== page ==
We have a building down the street from us that has housed five different restaurants in the past two years. The first had been around for years, and the owners were a part of the community. But they decided to retire, and sold the business. That owner “forgot” to pay taxes, and was shut down in a matter of months. And so the cycle began. Restaurant number two opened and shut down. Same with number three, four and five. Right now there is another large dumpster out front, so I’m sure number six will be open in just a few more weeks.
Why did each of these businesses fail so quickly? Ultimately it came down to traffic. If there aren’t enough people coming through the doors to make ends meet, you can’t survive as a business.
In order to get new business through your doors, you have to generate the traffic. Whether its recommendations from friends, coupons mailed to nearby homes, or networking with local businesses, you have to do something to generate the traffic.
That same thought process carries through to the online world as well.
In order to make connections online, you have to be “talking” in the right places. Its great if you blog, but if you are the only one reading it, it won’t do you any good. Same goes for Twitter, Facebook and more.
Start with your stats
Right now, do you know how many people are on your site? Do you know what pages people view the most? Do you know what pages they enter on, and what pages they leave on?
Its important to know what people are doing on your site. But it’s equally important to know how they find you and keep in touch with you as well.
For me, I look at stats all the time. By using a WordPress blog, you can get a variety of stats plugins to monitor traffic and other aspects of your site. You can also use Google Analytics, one of the best free stats programs available – I’ve used them for years.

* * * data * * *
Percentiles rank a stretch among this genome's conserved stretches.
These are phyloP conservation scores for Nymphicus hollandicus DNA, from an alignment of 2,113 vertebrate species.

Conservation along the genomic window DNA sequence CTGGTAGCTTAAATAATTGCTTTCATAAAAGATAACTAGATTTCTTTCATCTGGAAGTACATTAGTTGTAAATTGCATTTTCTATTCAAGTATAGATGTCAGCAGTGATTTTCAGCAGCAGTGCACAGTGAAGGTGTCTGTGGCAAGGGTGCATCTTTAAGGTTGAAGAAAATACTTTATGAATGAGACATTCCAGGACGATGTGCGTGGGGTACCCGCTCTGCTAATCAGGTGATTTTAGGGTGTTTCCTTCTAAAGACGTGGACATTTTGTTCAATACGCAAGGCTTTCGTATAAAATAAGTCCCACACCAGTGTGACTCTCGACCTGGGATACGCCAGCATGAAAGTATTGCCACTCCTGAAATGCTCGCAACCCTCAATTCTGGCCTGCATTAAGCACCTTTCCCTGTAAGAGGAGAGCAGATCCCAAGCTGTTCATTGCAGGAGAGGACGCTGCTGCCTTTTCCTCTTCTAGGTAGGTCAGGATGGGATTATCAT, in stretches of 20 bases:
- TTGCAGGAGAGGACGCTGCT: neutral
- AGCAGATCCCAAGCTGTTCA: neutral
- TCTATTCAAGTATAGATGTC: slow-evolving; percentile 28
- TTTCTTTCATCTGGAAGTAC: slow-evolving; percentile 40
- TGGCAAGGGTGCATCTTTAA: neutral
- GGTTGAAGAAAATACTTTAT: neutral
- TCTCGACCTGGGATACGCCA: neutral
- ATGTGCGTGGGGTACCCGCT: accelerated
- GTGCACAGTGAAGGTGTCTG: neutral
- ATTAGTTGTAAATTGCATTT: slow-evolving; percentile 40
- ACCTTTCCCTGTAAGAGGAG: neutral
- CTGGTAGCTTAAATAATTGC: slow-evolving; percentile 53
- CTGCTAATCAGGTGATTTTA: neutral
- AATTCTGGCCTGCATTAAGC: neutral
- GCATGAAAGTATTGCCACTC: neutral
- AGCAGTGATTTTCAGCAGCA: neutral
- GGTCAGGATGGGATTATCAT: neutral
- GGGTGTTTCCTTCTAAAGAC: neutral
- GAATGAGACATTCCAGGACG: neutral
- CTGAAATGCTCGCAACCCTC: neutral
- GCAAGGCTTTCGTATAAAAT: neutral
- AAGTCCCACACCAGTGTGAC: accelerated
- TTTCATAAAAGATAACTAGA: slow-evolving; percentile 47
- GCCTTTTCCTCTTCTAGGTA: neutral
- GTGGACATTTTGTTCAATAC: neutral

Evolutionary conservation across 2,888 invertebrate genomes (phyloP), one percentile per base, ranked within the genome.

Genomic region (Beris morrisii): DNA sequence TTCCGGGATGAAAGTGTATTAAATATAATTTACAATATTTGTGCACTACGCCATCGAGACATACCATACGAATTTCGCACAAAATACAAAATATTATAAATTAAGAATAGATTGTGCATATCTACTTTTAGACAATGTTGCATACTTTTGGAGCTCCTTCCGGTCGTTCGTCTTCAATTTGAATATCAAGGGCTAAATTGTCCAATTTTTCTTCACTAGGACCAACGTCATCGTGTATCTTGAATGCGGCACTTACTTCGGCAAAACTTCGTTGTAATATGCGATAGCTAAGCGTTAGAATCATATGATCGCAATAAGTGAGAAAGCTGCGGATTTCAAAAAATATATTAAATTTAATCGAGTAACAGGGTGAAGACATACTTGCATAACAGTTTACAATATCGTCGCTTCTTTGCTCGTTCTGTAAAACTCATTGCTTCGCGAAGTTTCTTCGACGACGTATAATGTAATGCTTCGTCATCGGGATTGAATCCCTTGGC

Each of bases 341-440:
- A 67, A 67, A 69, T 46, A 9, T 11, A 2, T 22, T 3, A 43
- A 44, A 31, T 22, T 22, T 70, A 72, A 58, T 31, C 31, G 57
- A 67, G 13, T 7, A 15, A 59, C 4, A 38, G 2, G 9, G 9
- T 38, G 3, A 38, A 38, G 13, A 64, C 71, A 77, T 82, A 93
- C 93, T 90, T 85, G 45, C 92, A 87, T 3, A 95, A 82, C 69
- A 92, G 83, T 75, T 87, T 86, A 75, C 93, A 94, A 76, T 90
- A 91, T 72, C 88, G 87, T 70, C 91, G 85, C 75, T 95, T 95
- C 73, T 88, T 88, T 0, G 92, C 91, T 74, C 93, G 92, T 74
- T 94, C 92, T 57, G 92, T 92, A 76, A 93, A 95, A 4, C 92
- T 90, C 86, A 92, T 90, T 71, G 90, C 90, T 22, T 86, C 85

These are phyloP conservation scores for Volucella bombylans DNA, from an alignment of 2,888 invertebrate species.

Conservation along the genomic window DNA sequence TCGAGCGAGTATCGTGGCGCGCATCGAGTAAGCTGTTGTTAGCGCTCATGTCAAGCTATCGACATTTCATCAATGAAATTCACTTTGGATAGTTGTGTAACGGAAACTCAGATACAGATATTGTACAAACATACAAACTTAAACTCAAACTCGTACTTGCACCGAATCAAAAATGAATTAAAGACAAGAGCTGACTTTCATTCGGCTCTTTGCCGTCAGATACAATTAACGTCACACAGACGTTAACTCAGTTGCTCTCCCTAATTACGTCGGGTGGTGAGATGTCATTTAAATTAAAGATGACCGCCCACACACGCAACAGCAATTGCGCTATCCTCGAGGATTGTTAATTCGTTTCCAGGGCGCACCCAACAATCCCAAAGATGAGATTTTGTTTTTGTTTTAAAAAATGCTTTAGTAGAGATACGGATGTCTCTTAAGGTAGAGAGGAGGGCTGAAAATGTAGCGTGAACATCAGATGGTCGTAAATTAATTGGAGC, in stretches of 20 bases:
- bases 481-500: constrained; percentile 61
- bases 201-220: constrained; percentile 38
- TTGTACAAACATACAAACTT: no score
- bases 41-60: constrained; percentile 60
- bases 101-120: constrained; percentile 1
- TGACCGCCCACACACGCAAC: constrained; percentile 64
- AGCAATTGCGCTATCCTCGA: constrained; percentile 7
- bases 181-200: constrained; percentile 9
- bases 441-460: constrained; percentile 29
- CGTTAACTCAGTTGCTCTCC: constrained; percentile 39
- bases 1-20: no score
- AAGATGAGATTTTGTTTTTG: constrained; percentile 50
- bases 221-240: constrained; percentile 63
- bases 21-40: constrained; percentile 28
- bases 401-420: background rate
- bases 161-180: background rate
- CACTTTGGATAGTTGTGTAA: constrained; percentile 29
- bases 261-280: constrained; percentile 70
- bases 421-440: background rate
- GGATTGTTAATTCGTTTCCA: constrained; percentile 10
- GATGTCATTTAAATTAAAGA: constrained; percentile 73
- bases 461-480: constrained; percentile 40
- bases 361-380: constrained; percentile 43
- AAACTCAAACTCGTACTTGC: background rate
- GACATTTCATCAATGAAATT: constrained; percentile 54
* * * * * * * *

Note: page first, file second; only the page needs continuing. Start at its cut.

Every month I look at where my traffic is coming from. Last month it looked like this:
33% – Google/Search engine
18% – Direct
16% – Facebook
9% – Twitter
24% – Other
With a quick glance, I can tell exactly where my traffic is coming from, and where I need to spend my time.
Google/search engines. This is traffic directly from searches taking place in the search engines, and is bringing in traffic for a specific reason. They had a need, and my search results filled that need. So the connection was made.
The next highest for me is Direct and is the easiest – these people type in your URL and know your site by name. They may have it bookmarked, or in their RSS reader. They check back with you again and again, so it’s important to continue to give them what they want.
Facebook and Twitter are more about relationships. I build my followers, provide quality content, and they click over when they are attracted by a particular piece of information. These can be strong relationships I’ve developed over months, or can be a new relationship that was found through a retweet or a posting.
It’s easy to spend a ton of time every day on Facebook, or spend time creating a new brochure. But until you see the statistics, and see where people are coming from, it’s hard to draw conclusions about where you spend your time.
For me, seeing the statistics is the setup for my game plan. I know that over 3 times as much traffic comes from quality content appearing in the search engines as opposed to how much content I file into Twitter. With 3 times as much return in one area, I know where to spend 3 times as much of my time as I work through my day.
Ultimately it’s all about results. And if you don’t know where your results are coming from, you can’t plan for the future.
Just like the restaurants that open up and hope people come through the door, your web presence can be nothing more than a shot in the dark. You can build, write, Facebook, and Tweet all day long. But without a strong game plan that’s bringing in the traffic you need to grow, its nothing more than a waste of time.